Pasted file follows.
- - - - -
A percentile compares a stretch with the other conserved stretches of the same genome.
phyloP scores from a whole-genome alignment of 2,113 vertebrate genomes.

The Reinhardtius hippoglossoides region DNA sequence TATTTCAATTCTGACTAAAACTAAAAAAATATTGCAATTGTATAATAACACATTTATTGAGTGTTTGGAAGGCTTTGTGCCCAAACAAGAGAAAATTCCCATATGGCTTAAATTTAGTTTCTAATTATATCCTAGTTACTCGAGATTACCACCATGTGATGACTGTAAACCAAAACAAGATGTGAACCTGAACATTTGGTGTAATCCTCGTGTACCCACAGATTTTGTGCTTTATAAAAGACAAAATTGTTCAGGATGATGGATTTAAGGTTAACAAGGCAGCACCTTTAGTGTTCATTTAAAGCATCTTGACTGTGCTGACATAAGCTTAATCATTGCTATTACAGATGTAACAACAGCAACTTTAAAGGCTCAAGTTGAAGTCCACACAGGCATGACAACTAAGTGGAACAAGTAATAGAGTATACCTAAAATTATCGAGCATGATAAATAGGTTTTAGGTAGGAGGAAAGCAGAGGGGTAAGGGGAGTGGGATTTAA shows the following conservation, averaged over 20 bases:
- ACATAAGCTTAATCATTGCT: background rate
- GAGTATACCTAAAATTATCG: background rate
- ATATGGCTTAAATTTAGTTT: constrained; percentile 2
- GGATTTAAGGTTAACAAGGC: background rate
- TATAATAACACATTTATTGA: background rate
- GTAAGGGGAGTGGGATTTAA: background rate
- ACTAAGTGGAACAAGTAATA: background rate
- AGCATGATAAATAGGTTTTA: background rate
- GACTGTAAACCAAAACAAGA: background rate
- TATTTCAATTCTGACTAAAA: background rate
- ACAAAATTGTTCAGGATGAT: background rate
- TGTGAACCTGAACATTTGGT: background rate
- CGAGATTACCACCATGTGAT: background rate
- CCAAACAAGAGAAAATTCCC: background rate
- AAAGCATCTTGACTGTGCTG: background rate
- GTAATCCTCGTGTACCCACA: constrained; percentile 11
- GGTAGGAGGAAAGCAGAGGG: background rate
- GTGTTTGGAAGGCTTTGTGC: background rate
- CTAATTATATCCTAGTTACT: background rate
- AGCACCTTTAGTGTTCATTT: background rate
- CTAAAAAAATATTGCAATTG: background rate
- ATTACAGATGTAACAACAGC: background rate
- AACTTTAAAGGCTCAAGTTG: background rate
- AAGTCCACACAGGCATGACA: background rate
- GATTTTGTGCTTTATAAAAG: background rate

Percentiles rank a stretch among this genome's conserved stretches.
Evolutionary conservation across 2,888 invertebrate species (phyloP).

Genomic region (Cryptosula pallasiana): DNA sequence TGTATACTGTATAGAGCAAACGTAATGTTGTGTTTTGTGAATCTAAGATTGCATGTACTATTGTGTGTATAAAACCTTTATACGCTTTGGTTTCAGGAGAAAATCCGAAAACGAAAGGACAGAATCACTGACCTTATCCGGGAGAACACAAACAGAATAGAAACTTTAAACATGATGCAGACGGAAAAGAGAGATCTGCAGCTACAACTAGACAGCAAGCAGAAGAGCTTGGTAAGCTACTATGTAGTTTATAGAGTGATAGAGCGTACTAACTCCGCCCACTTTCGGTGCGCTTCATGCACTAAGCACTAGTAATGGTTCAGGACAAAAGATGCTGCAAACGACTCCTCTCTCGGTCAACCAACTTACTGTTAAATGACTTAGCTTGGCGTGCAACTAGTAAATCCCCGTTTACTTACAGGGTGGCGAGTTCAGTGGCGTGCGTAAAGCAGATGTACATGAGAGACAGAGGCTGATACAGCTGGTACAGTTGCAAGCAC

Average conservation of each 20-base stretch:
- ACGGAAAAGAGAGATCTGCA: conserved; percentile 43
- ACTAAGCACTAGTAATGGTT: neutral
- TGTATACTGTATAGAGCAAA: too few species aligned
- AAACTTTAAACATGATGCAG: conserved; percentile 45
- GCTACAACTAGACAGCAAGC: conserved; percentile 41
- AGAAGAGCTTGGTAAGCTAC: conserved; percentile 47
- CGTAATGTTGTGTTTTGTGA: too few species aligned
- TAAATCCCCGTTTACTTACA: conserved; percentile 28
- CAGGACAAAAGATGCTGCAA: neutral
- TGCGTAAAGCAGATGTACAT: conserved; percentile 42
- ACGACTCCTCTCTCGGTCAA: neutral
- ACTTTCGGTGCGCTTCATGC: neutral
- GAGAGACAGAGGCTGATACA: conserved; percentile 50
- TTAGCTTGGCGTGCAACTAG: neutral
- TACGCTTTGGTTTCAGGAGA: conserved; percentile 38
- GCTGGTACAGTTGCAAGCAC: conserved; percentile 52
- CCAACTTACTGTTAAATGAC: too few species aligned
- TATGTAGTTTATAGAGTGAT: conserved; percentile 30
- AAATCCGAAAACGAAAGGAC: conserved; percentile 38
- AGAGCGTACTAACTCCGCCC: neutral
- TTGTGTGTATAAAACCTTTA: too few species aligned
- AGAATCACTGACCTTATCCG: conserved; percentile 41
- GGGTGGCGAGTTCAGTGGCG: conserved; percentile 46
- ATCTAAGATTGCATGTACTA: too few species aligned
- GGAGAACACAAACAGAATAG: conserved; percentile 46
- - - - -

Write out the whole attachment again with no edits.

A percentile compares a stretch with the other conserved stretches of the same genome.
phyloP scores from a whole-genome alignment of 2,113 vertebrate genomes.

The Reinhardtius hippoglossoides region DNA sequence TATTTCAATTCTGACTAAAACTAAAAAAATATTGCAATTGTATAATAACACATTTATTGAGTGTTTGGAAGGCTTTGTGCCCAAACAAGAGAAAATTCCCATATGGCTTAAATTTAGTTTCTAATTATATCCTAGTTACTCGAGATTACCACCATGTGATGACTGTAAACCAAAACAAGATGTGAACCTGAACATTTGGTGTAATCCTCGTGTACCCACAGATTTTGTGCTTTATAAAAGACAAAATTGTTCAGGATGATGGATTTAAGGTTAACAAGGCAGCACCTTTAGTGTTCATTTAAAGCATCTTGACTGTGCTGACATAAGCTTAATCATTGCTATTACAGATGTAACAACAGCAACTTTAAAGGCTCAAGTTGAAGTCCACACAGGCATGACAACTAAGTGGAACAAGTAATAGAGTATACCTAAAATTATCGAGCATGATAAATAGGTTTTAGGTAGGAGGAAAGCAGAGGGGTAAGGGGAGTGGGATTTAA shows the following conservation, averaged over 20 bases:
- ACATAAGCTTAATCATTGCT: background rate
- GAGTATACCTAAAATTATCG: background rate
- ATATGGCTTAAATTTAGTTT: constrained; percentile 2
- GGATTTAAGGTTAACAAGGC: background rate
- TATAATAACACATTTATTGA: background rate
- GTAAGGGGAGTGGGATTTAA: background rate
- ACTAAGTGGAACAAGTAATA: background rate
- AGCATGATAAATAGGTTTTA: background rate
- GACTGTAAACCAAAACAAGA: background rate
- TATTTCAATTCTGACTAAAA: background rate
- ACAAAATTGTTCAGGATGAT: background rate
- TGTGAACCTGAACATTTGGT: background rate
- CGAGATTACCACCATGTGAT: background rate
- CCAAACAAGAGAAAATTCCC: background rate
- AAAGCATCTTGACTGTGCTG: background rate
- GTAATCCTCGTGTACCCACA: constrained; percentile 11
- GGTAGGAGGAAAGCAGAGGG: background rate
- GTGTTTGGAAGGCTTTGTGC: background rate
- CTAATTATATCCTAGTTACT: background rate
- AGCACCTTTAGTGTTCATTT: background rate
- CTAAAAAAATATTGCAATTG: background rate
- ATTACAGATGTAACAACAGC: background rate
- AACTTTAAAGGCTCAAGTTG: background rate
- AAGTCCACACAGGCATGACA: background rate
- GATTTTGTGCTTTATAAAAG: background rate

Percentiles rank a stretch among this genome's conserved stretches.
Evolutionary conservation across 2,888 invertebrate species (phyloP).

Genomic region (Cryptosula pallasiana): DNA sequence TGTATACTGTATAGAGCAAACGTAATGTTGTGTTTTGTGAATCTAAGATTGCATGTACTATTGTGTGTATAAAACCTTTATACGCTTTGGTTTCAGGAGAAAATCCGAAAACGAAAGGACAGAATCACTGACCTTATCCGGGAGAACACAAACAGAATAGAAACTTTAAACATGATGCAGACGGAAAAGAGAGATCTGCAGCTACAACTAGACAGCAAGCAGAAGAGCTTGGTAAGCTACTATGTAGTTTATAGAGTGATAGAGCGTACTAACTCCGCCCACTTTCGGTGCGCTTCATGCACTAAGCACTAGTAATGGTTCAGGACAAAAGATGCTGCAAACGACTCCTCTCTCGGTCAACCAACTTACTGTTAAATGACTTAGCTTGGCGTGCAACTAGTAAATCCCCGTTTACTTACAGGGTGGCGAGTTCAGTGGCGTGCGTAAAGCAGATGTACATGAGAGACAGAGGCTGATACAGCTGGTACAGTTGCAAGCAC

Average conservation of each 20-base stretch:
- ACGGAAAAGAGAGATCTGCA: conserved; percentile 43
- ACTAAGCACTAGTAATGGTT: neutral
- TGTATACTGTATAGAGCAAA: too few species aligned
- AAACTTTAAACATGATGCAG: conserved; percentile 45
- GCTACAACTAGACAGCAAGC: conserved; percentile 41
- AGAAGAGCTTGGTAAGCTAC: conserved; percentile 47
- CGTAATGTTGTGTTTTGTGA: too few species aligned
- TAAATCCCCGTTTACTTACA: conserved; percentile 28
- CAGGACAAAAGATGCTGCAA: neutral
- TGCGTAAAGCAGATGTACAT: conserved; percentile 42
- ACGACTCCTCTCTCGGTCAA: neutral
- ACTTTCGGTGCGCTTCATGC: neutral
- GAGAGACAGAGGCTGATACA: conserved; percentile 50
- TTAGCTTGGCGTGCAACTAG: neutral
- TACGCTTTGGTTTCAGGAGA: conserved; percentile 38
- GCTGGTACAGTTGCAAGCAC: conserved; percentile 52
- CCAACTTACTGTTAAATGAC: too few species aligned
- TATGTAGTTTATAGAGTGAT: conserved; percentile 30
- AAATCCGAAAACGAAAGGAC: conserved; percentile 38
- AGAGCGTACTAACTCCGCCC: neutral
- TTGTGTGTATAAAACCTTTA: too few species aligned
- AGAATCACTGACCTTATCCG: conserved; percentile 41
- GGGTGGCGAGTTCAGTGGCG: conserved; percentile 46
- ATCTAAGATTGCATGTACTA: too few species aligned
- GGAGAACACAAACAGAATAG: conserved; percentile 46